• Geographical coordinates: N24 49 59.988 E10 19 59.988
  • Area, boundaries and surroundings: The Acacus Mountains or Tadrart Acacus form a mountain range in the desert of the of the Ghat District in western Libya, part of the Sahara. They are situated east of the Libyan city of Ghat and stretch north from the Algerian border about 100 km, and as such it is part of Jabel Tassili (Tassili n'Ajjer) with which it shares its history and culture.
  • Access and transport facilities: Acacus is accessed from Awaynat (north of the mountain), from Ghat (west of the mountain), or it can be reached from Tkerkiba or Germa via Wadi Metkhandoush and then across the sand dunes of Wan Casa into Akakous. The most popular entry route is Awaynat (Serdeles), via Adad then Awiss.
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ROCK-ART SITES OF TADRART ACACUS CULTURAL LANDSCAPES (LIBYA)

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ROCK-ART SITES OF TADRART ACACUS CULTURAL LANDSCAPES (LIBYA) 24.833330, 10.333330 ROCK-ART SITES OF TADRART ACACUS CULTURAL LANDSCAPES (LIBYA) (Directions)

3. LEGAL ISSUES

Property regime
  • Public
  • Owner: Libyan Government.

4. HISTORY

This rocky massif has thousands of cave paintings in very different styles, dating from 12,000 B.C. to A.D. 100. Cave paintings and carvings of various styles are scattered throughout almost all the valleys, representing hunting or daily life scenes, ritual dances and animals. The site also includes the Murzuch desert, which bears traces of the different phases of the Palaeolithic.

  • Oldest initial date /building and inauguration date: The Italo-Libyan archaeological missions have catalogued numerous rock-art sites since 1955.

5. GENERAL DESCRIPTION

5.1. Natural heritage

  • Heritage: Archaeological
  • Geography: Arid Mountain
  • Site topography: Natural
  • Geological and Geographical characteristics: The mountain chain is rich in various types of rocks and unique features, including sandstone and dark basalt mountains, with sand dunes sweeping its high cliffs, most of which had eroded away into hundreds of complex rock formations and monoliths, overlooking sand rivers and endless wadis, zigzagging their way through this bizarre region of the great Sahara desert.
Water resources:
  • Public
Although this area is one of the most arid of the Sahara, there are a number of springs and wells in the mountains: -Regular supply of water: Bir Aminaner or Mninegh (borehole, in Wadi Aminaner), Bir Talwawat (borehole), Bir Sughd (well), Bir Abankur (in Wadi Tanezuft, coming down from Wadi Tasbet). -Aminaner well: water point for traveller and locals: GPS location :( N 24 51' 34.21" E 10 39' 38.59" ). Some visitors pump water out and use it to shower. We recommend to reserve water for future generations by using it only for bare essentials. -Gheltas: these are holes in wadi floors, some are easily accessible, like the one south of In Farden in Wadi Tashwinat, while others require a rope and a bucket. Other gheltas include one at Tin Lalen, and another one farther south near Wadi Bubu (not far from the border).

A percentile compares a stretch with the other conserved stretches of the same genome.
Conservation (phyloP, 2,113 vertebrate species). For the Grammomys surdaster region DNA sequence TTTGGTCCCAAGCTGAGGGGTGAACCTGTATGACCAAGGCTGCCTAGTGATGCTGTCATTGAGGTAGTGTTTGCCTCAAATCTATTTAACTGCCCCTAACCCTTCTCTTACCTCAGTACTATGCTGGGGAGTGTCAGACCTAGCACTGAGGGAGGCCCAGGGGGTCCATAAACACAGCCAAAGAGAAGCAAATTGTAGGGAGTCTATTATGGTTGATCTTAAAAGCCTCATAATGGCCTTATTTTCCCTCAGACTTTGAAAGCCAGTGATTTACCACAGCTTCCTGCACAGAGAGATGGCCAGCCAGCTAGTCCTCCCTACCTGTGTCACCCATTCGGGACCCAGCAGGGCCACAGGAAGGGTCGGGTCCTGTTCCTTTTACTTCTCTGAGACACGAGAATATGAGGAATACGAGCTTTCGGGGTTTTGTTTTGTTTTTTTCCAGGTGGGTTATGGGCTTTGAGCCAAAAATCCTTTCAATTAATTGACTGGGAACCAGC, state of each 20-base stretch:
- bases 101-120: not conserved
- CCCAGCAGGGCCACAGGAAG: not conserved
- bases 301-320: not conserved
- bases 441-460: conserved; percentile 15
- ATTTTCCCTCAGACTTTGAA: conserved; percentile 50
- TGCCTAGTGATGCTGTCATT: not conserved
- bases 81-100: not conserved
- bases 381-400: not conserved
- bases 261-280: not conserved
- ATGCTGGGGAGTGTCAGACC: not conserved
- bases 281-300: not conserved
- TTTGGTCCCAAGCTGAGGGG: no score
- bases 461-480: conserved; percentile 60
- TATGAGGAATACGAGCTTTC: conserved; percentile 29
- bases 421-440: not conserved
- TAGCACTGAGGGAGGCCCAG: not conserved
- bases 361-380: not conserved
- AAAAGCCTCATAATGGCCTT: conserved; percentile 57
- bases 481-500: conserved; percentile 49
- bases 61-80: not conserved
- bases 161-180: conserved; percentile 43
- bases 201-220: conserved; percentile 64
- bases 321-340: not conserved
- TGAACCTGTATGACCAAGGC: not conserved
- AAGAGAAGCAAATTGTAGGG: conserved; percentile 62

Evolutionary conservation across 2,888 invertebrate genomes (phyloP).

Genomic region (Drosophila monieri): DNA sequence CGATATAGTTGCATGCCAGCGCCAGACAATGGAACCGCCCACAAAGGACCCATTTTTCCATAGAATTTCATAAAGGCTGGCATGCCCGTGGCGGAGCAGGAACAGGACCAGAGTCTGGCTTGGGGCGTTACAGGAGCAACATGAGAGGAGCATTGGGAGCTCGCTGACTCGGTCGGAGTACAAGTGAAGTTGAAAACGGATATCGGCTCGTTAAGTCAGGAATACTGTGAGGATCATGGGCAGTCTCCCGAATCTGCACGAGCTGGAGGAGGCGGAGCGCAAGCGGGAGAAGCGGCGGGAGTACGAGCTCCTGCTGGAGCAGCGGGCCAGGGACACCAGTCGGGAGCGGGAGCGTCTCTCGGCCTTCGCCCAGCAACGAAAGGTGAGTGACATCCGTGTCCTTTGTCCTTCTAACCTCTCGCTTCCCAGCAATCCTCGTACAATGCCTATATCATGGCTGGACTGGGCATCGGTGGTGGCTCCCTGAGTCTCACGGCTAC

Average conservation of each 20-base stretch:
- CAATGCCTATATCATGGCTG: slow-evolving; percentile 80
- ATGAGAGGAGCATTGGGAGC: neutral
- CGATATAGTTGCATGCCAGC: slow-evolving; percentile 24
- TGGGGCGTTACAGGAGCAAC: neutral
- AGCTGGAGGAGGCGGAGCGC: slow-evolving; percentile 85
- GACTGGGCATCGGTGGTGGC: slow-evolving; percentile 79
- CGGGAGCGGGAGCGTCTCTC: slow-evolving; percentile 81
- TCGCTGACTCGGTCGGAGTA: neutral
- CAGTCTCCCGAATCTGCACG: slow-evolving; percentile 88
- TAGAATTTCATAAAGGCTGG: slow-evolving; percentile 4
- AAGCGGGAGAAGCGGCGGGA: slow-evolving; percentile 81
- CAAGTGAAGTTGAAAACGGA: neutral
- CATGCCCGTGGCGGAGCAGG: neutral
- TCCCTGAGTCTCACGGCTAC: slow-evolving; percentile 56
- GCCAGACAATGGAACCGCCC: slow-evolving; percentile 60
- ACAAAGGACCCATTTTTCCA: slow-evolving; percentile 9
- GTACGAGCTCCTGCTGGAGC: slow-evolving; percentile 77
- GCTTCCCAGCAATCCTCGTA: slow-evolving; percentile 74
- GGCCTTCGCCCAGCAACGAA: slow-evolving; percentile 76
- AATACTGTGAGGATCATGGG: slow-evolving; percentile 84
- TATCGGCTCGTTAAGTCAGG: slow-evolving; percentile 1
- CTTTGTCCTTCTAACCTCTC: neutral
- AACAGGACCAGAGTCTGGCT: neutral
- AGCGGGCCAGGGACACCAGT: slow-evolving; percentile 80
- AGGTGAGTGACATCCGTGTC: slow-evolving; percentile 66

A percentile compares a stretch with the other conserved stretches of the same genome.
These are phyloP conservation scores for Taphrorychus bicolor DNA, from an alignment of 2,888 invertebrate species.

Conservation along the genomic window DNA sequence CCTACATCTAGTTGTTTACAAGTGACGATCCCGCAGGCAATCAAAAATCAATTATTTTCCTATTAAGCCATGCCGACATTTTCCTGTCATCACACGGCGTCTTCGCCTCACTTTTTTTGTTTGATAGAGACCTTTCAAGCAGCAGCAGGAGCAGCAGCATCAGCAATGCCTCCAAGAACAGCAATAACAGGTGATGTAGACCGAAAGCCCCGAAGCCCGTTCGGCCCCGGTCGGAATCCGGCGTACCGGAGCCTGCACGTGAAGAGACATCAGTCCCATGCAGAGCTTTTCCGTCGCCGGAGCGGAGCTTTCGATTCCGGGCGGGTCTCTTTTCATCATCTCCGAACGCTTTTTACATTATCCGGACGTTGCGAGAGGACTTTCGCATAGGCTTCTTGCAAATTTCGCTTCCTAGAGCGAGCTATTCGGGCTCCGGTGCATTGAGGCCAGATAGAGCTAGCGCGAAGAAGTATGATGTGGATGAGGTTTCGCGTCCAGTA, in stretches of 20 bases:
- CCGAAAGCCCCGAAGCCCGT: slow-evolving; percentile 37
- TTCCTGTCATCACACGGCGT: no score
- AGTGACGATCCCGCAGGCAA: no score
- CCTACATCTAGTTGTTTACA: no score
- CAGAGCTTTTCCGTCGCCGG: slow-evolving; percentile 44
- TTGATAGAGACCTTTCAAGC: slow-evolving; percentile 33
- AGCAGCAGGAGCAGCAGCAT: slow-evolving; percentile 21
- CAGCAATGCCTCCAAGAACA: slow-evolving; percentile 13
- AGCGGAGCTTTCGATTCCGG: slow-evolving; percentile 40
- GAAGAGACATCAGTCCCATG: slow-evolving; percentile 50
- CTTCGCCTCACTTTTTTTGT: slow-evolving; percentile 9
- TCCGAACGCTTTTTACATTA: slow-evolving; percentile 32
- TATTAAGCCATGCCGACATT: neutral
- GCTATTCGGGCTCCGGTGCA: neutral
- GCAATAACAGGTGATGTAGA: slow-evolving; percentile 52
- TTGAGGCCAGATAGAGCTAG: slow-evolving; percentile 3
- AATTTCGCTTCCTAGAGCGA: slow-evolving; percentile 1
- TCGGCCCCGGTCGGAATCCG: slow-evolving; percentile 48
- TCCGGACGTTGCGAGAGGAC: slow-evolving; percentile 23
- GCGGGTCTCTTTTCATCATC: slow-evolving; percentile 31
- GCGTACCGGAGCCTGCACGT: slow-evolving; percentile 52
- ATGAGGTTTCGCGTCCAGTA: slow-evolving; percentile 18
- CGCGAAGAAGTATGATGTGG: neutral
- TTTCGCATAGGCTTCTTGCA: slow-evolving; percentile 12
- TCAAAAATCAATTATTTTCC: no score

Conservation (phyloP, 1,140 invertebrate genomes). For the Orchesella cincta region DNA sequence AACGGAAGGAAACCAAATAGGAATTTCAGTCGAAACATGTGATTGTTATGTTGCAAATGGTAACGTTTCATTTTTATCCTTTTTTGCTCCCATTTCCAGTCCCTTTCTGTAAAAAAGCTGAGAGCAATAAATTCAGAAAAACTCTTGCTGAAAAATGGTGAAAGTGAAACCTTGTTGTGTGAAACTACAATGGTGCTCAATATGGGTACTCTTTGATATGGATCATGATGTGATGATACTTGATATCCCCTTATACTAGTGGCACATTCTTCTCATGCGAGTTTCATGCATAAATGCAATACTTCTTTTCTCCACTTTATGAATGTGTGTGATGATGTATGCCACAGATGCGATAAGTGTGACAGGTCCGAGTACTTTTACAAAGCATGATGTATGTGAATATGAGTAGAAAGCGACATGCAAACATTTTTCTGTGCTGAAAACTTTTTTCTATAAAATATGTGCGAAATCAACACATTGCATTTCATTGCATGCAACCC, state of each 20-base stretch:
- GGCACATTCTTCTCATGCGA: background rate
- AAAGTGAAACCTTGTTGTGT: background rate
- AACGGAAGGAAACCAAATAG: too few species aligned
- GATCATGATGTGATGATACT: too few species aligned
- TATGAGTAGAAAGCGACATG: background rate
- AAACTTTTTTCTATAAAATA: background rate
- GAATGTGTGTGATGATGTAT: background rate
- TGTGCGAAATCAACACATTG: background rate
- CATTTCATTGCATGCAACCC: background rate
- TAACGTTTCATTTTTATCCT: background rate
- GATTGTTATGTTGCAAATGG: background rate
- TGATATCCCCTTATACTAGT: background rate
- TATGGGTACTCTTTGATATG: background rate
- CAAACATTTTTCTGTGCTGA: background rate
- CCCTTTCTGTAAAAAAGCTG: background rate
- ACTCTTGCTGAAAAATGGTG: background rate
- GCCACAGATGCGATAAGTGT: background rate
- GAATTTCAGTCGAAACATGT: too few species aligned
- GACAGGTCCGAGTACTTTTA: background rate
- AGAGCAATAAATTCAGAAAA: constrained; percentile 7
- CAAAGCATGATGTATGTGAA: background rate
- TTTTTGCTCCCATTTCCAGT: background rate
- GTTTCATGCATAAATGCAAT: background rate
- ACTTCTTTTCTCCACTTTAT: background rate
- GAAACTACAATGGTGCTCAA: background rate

Vegetation:

Although this area is one of the most arid of the Sahara, there is vegetation, such as the medicinal Calotropis procera.

Summary of Landscapes values and characteristics:

The Acacus Mountains have a large variation of landscapes, from differently coloured sanddunes to arches, gorges, isolated rocks and deep ravines (wadis). Major landmarks include the arches of Afzejare and Tin Khlega. The Top Attractions of Acaccus are: Adad: the name Adad means ‘finger’ or ‘thumb’ in Berber language, from the fact that the stone resemble the shape of a finger (see above). Coming down from Awaynat you will see this site, before you enter Awiss. Awiss: Awiss is a general name for the northern region of Acacus Mountain(s), namely for the area after Adad and before Tashwinat. The southern part of the region is known as Tadrart Acacus. Wadi Tashwinat (Tashweenat): the Capital of Acacus. Wadi Tashwinat (or Tashweenat) is one of the main wadis of the Acacus region, with high cliffs surrounding the area, about 60 kilometres long, with numerous art sites at the bottom of the rock formations, and with several side wadis branching off towards more formations and prehistoric cave treasures. It was said that there are at least 101 wadis in Wadi Tashwinat. Its intricate network of caves, which provided shelter for prehistoric people for thousands of years, is the home of thousands of drawings and engravings, telling various stories about the desert’s primeval past. Wadi Tanshalt: fantastic panoramic views over the Acacus, and some of the best rock art in the southern parts of Acacus. Scenes of cows, stylised human figures, and ancient Tuareg Tifinagh inscriptions. Wadi Anshal: elephant and giraffe engravings, and paintings of women. Wadi In Ferdan: hunting scenes of humans carrying bows and arrows in pursuit of animals. A camel-shaped rock formation. Tin Khilqa (Tin Halega): fine three-columned natural rock arch, made of soft sand stone. Also written as, Tin Khaleqa, Tin Khlega, Tin Halega, or Tin Ghalaga. Forzhaga Arch: The big arch, also known as: Afozdjar, Afozedzhar, Afozedhar, Fozzigiaren, Afozzigiar, or Forzhaga Arch (Arco di Forzhaga). The giant stone gateway, located on the junction of three wadis, is the most impressive of Acacus’ rock formations. Some of the prehistoric images of the human figures found around this area are strikingly modern in style. Wan Kaza (Wan Casa): a north-south chain of golden multicoloured sand dunes, running down along the eastern edge of the Acacus mountains.

5.2. Cultural Heritage

A) Related to current constructions, buildings and art pieces in general